Matt Olney from Sourcefire has a lengthy editorial on the Lieberman-Collins Protecting Cyberspace As A National Asset Act. I haven’t read the 197 page bill cover-to-cover, but did glance at the sections that Matt highlighted in his editorial. What was a bit jarring was the idea that this legislation suggests DHS get into the control system security consulting business.

That may be a bit of hyberbole but it could be read that way. From Matt’s editorial [Note the first paragraph quotes come from Section 242 S on page 40, also see Section 244 I on page 50 for related tasks by US-CERT]:

From the perspective of incident response, there is another important new service provided by the DHS. ”The DHS will, at the request of critical infrastructure operators and provided the DHS has sufficient resources, to both assist the operator in complying with mandatory security and emergency measures” (yes, we’ll get to this…) as well as, through the US CERT “respond to assistance requests from…owners or operators of the national information infrastructure to…isolate, mitigate or remediate incidents”. …

Then you look at Section 248: “Cyber Vulnerabilities to Covered Critical Infrastructure”. Between this and Section 250: “Enforcement” the DHS is granted near unlimited authority to deliver requirements to critical infrastructure providers on handling security threats. In short, DHS can deliver a mandate that a certain security issue be addressed, and a set of mitigations to be used.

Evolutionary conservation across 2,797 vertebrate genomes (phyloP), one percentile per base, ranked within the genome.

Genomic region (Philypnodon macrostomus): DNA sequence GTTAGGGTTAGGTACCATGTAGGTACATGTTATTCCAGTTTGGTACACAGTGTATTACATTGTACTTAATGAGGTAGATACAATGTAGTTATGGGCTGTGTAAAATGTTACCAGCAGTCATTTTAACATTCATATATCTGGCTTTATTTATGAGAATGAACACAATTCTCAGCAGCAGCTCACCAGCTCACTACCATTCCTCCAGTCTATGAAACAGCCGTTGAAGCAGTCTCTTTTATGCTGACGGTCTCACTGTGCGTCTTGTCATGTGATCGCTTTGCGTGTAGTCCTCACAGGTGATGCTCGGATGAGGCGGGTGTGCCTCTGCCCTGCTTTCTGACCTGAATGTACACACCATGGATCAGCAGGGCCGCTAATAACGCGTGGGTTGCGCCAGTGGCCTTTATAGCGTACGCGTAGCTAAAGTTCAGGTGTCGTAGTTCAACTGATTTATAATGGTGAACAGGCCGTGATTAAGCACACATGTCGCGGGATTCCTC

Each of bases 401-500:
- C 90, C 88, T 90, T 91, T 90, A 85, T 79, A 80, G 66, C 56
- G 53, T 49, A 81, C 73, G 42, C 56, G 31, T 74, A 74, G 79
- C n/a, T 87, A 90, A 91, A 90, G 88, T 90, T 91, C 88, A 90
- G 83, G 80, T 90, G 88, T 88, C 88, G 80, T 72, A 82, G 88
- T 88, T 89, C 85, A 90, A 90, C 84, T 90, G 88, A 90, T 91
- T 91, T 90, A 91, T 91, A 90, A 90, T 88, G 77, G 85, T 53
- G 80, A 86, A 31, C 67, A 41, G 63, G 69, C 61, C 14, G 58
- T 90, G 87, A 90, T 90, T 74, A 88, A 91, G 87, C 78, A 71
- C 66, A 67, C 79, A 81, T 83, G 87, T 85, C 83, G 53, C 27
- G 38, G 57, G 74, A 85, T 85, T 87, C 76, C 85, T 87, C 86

Maybe it is too early to get excited as bills go through many revisions and edits before they are passed, and most bills die in committee. But I do have some concerns:

1. Are we really proposing that DHS set the regulations, be in position to issue fines, and help owner/operators comply with regulations, and be brought in for remediation? So then they could be regulating the security controls they recommended, designed and maybe helped implement? Sounds like the days of the accounting companies providing services to companies they audited.

2. What evidence do we have that DHS or any other government agency is going to be good or even adequate at providing control system security services? [Fighting urge to rant more on this]

3. If DHS was going to offer services they would need a large increase in staffing of those with skills and experience. Where would they get them? From the critical infrastructure companies that they would then help? How many would they need to support even one sector?

I have no idea what DHS thinks of this idea. Many times Congress pushes Departments in directions they don’t necessarily agree is the best way to travel. This is also only one aspect of a long and interesting bill. There are also mandatory reporting of cyber incident clauses [page 63], evaluation of owner/operator security [pages 72, 75, 76], enforcement [beginning on page 91], … You will see this in a massive and difficult scope of work for the proposed National Center for Cybersecurity and Communications.

There are some general cyber security research initiatives that would be apply to control systems and some specific candy for control system security research in Section 502:

(5) assist the development and support of technologies to reduce vulnerabilities in process control systems;

We will keep an eye on this proposed legislation.